The goal of the Norwegian program for suicide prevention is to reduce the prevalence of suicide in Norway. This goal can be reached by objectives such as:

  • Reduce the prevalence of suicide by reducing the risk for suicidal behaviour in the population. An example of efforts under this objective would be to reduce access to means such as firearms.
  • Ensure good follow-up of those bereaved by suicide, for example, via voluntary organisations.
  • Strengthen training in suicide prevention, for example, among staff of health services.
  • Stimulate increased research, generation and dissemination of knowledge, for example, knowledge about risk factors and preventive interventions.

The implementation of the new National Guidelines for Prevention of Suicide in the Mental Health Services and the new Guide for Suicide Preventive Work in the Municipalities, are both a part of such initiatives.

Sweden:

The Swedish program for suicide prevention, which was ratified by the Swedish Parliament in June 2008, includes the following strategies:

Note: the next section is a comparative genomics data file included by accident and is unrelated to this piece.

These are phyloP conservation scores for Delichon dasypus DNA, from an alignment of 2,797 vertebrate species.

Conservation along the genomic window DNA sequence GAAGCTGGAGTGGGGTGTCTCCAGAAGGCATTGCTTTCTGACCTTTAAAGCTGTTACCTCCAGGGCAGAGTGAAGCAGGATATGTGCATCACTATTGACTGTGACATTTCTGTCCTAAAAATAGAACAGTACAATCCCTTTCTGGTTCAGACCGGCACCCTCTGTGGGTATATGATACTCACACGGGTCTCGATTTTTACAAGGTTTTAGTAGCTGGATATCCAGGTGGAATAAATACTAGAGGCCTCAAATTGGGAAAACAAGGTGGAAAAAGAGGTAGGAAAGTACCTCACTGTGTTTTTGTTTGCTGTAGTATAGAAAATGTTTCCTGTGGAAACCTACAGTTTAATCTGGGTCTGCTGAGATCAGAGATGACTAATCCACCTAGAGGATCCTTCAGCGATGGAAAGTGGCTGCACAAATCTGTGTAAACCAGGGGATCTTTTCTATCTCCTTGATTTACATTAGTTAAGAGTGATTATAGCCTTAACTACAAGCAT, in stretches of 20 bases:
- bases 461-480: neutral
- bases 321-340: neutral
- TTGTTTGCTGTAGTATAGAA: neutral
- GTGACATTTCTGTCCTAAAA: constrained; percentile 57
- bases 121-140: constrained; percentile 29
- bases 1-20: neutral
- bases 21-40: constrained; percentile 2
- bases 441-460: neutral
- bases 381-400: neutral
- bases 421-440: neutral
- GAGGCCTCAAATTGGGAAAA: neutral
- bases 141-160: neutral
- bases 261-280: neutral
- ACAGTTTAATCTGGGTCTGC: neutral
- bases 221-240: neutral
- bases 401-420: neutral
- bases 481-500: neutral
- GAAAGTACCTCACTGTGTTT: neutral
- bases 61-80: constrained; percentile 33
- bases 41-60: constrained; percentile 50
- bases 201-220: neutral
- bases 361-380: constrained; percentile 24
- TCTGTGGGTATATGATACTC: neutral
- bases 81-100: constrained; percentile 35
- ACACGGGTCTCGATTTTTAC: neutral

• Promoting better life opportunities for groups that are most in need.
  • Minimizing alcohol consumption in target and high-risk groups.
  • Reducing the availability of means for committing suicide.
  • Training gatekeepers in the management of suicide risk.
  • Supporting health services in suicide prevention.
  • Disseminating knowledge of evidence-based methods for preventing suicide.
  • Raising the competence of health professionals.
  • Systematically analyzing all suicides that occur in the health care system during the course of care and 28 days after discharge (the ‘Lex Maria’ regulations contained in the Act on Professional Activity in Health and Medical Services).